I was in Berlin, Germany, last week and did some research into their long-term care system during my visit. I was curious about how it might be different or similar to ours, given the country’s national healthcare program.
Briefly, the German system has public and private healthcare insurance options and 100% of the population has coverage. That’s compared to the 28 million Americans without insurance and the 48% of Americans between ages 19 and 64 who are underinsured1. Private insurers in Germany are not profit-making enterprises and people cannot be turned away for pre-existing conditions. There are caps on charges for services so that healthcare is still affordable even when medical needs increase. They have better health outcomes than the U.S., and at significantly lower costs.2
The system has financial incentives for exercise and regular medical checkups, rather than cost-prohibitive copayments that can lead to delays in medical attention.
Long-term care insurance
About 79 million of Germany’s 82 million people have long-term care insurance, composed of 88% public and 12% private insurance.3 Payments can be used for care at home, given to professional, family or friend caregivers, or applied to one of the 12,000 care facilities in the country. If the insurance payment, along with pensions and other income, isn’t enough to cover facility costs, then families contribute or the elder applies for social assistance.
Exploring LTC in Berlin
I had dinner with Ilse Biberti, an actor and director who authored a best-selling German-language book on the six years she spent caring for her aging parents. I chatted about parents with middle-aged Germans over birthday cake at a party. And I got an informative tour of the aforementioned nursing home by Amélie Herberhold, one of its social workers.
I was staying in a friend’s sixth-floor walkup apartment. This wasn’t an anomaly; there were walkup apartments all over the city. “What do the old folks do?” I queried everyone I met. The answer: “They put a chair on each landing and they take their time.” This sounded very much like apartments in New York City, with elders somehow managing to walk up too many stairs until it’s no longer possible.
Journalist Johannes Buck shared an idea he had come across for those unable to reside alone. Multiple families bring their older relatives to live together in one home and then share the care for all of them as a collaborative effort. The concept of cooperative family responsibilities could be a welcome step on a continuum of care for some organizations or communities in the U.S.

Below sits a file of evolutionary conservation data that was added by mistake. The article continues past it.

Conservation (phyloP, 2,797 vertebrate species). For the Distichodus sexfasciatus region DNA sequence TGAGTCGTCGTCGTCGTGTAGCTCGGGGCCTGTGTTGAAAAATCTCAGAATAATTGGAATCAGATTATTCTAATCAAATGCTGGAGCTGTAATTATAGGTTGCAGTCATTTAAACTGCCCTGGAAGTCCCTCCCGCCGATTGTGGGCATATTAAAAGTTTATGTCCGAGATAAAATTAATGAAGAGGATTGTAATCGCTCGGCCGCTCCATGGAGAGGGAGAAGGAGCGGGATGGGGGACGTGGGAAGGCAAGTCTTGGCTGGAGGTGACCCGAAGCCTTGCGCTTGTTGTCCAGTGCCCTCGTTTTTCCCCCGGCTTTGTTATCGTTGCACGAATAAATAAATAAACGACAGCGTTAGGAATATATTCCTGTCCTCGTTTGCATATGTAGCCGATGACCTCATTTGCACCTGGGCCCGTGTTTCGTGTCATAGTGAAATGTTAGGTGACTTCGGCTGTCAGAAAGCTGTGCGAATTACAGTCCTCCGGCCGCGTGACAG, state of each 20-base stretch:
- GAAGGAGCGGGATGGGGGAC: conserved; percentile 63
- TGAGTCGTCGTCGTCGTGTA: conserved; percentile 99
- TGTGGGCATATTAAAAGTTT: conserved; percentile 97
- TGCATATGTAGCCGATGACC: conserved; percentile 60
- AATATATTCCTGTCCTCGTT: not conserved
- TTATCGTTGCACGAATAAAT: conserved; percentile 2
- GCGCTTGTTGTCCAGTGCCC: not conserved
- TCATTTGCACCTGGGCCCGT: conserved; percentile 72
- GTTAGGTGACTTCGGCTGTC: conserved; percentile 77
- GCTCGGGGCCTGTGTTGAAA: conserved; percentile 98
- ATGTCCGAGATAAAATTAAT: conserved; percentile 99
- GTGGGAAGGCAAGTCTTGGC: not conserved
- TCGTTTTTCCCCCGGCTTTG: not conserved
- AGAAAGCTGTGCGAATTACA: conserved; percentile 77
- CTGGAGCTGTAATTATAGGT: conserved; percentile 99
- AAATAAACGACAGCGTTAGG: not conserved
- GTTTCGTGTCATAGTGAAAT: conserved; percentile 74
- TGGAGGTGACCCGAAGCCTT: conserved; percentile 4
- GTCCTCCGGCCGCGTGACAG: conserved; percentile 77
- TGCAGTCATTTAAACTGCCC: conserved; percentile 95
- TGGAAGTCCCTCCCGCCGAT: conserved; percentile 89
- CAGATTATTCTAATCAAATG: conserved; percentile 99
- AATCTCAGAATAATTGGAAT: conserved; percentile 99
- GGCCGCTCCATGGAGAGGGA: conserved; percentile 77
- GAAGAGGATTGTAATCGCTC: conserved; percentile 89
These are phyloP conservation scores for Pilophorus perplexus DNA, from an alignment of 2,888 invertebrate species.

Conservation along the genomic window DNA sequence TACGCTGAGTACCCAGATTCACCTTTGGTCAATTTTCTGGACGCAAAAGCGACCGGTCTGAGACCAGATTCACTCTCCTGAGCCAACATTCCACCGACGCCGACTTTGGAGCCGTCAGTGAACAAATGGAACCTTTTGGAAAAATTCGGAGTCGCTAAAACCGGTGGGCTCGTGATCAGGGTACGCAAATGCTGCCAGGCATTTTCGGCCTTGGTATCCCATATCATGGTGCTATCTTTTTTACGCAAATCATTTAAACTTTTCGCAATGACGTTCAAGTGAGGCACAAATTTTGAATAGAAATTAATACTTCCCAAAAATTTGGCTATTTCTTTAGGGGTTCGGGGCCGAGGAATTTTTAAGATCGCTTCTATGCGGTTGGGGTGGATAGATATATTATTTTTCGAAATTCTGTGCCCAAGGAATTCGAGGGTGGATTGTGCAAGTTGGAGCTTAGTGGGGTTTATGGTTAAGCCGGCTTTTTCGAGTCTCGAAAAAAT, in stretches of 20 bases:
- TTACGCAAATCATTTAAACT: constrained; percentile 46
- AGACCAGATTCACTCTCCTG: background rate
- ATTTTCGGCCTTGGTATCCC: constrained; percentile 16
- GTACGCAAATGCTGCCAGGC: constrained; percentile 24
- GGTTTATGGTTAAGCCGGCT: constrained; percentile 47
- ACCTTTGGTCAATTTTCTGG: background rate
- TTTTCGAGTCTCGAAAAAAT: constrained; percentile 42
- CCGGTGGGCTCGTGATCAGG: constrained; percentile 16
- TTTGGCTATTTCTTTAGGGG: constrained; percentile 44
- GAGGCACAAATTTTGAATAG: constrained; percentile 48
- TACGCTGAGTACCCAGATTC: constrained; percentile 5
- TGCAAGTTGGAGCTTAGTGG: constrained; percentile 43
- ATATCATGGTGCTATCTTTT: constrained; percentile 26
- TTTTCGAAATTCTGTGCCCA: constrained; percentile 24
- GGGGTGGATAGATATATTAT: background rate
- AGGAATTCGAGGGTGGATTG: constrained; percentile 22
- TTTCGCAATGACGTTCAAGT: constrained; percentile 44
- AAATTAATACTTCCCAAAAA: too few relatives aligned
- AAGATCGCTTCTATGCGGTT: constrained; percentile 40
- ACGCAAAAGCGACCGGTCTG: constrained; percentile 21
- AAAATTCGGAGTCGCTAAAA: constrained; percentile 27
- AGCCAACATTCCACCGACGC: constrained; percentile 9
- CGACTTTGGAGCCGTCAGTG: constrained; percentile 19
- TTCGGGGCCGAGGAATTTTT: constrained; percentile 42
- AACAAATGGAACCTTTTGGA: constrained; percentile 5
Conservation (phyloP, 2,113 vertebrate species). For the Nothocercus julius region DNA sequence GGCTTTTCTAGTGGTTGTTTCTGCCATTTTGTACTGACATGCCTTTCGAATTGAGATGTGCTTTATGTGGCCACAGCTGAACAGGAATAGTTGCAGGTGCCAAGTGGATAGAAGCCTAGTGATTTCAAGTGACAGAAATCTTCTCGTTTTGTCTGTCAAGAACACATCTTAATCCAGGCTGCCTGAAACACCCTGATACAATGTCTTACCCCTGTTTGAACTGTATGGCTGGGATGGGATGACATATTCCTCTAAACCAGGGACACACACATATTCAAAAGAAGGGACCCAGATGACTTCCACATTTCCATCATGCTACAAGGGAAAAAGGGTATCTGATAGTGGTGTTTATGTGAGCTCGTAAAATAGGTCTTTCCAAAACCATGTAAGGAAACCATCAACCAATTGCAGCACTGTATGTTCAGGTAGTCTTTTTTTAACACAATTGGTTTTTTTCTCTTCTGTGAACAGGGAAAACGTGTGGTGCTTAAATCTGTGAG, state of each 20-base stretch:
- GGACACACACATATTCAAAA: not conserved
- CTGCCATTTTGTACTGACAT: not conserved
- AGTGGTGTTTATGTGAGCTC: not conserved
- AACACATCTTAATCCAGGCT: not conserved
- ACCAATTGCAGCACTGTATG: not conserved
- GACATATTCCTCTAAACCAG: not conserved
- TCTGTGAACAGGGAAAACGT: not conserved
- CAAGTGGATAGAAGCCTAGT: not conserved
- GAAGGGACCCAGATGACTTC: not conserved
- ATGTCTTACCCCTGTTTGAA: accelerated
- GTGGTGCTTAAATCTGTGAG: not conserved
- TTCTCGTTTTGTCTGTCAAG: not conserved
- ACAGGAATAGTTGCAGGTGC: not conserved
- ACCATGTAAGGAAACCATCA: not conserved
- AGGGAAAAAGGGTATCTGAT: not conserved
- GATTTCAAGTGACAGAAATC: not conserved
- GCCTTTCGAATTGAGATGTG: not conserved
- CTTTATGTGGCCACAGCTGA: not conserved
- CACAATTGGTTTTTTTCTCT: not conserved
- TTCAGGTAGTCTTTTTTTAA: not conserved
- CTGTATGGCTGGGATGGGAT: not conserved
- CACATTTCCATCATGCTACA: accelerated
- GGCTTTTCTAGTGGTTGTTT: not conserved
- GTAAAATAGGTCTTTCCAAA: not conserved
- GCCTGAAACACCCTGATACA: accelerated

Author Ilse Biberti considered a care home for her parents but when she didn’t find one that she found acceptable in terms of costs and services provided, she took time off from work to help them. While this process was undoubtedly partially eased due to the German system of paying family caregivers, the social isolation of caregiving and the challenges of re-entering the workforce are similar to the situation in the U.S., where 69% of working family caregivers have to adjust work schedules, reduce hours or take a leave of absence in order to provide care.4
As I wrote in “7 powerful ways to deliver family-centered care,” when facilities address the needs of stressed family caregivers, they can improve care quality and increase their attractiveness to adult children who are likely to be the ones choosing a residence for their aging parents.
My evening at the nursing home common-room turned theater-in-the-round was encouraging. The play used memory cues to elicit stories of each performer’s youth and focused on their strengths and individuality. It was an excellent example of how innovative programming for those with memory loss can generate enthusiasm among workers and enhance a facility’s presence in the community.
The subsequent tour of the nursing home revealed L-shaped individual rooms (double rooms were available for couples) with private bathrooms and enough space to park an electric wheelchair (to be used after passing a driving test). The monthly rates remain the same for residents even when their care needs intensified, and the government pays the escalating fees for increased services. Needless to say, the turnover of residents in the facility was low.
Like most countries, Germany foresees difficulties maintaining its system given the anticipated growth in the aging population. They also have problems similar to the U.S. with staff turnover in LTC facilities.
I was impressed with many aspects of the German healthcare system: the focus on prevention, universal health insurance, extensive long-term care insurance, the funding for family caregivers that allows more elders to remain at home, and the stability of nursing home costs for residents.
After years of watching short-term rehab residents struggle as much with their insurance coverage as with their health problems, I think there’s a lot we can learn from the German system.
Eleanor Feldman Barbera, Ph.D., author of The Savvy Resident’s Guide, is an Award of Excellence winner in the Blog Content category of the APEX Awards for Publication Excellence program. She also is a Bronze Medalist for Best Blog in the American Society of Business Publication Editors national competition and a Gold Medalist in the Blog-How To/Tips/Service category in their Midwest Regional competition. To contact her for speaking engagements and/or content writing, visit her award-winning website at MyBetterNursingHome.com or her new website at EleanorFeldmanBarbera.com.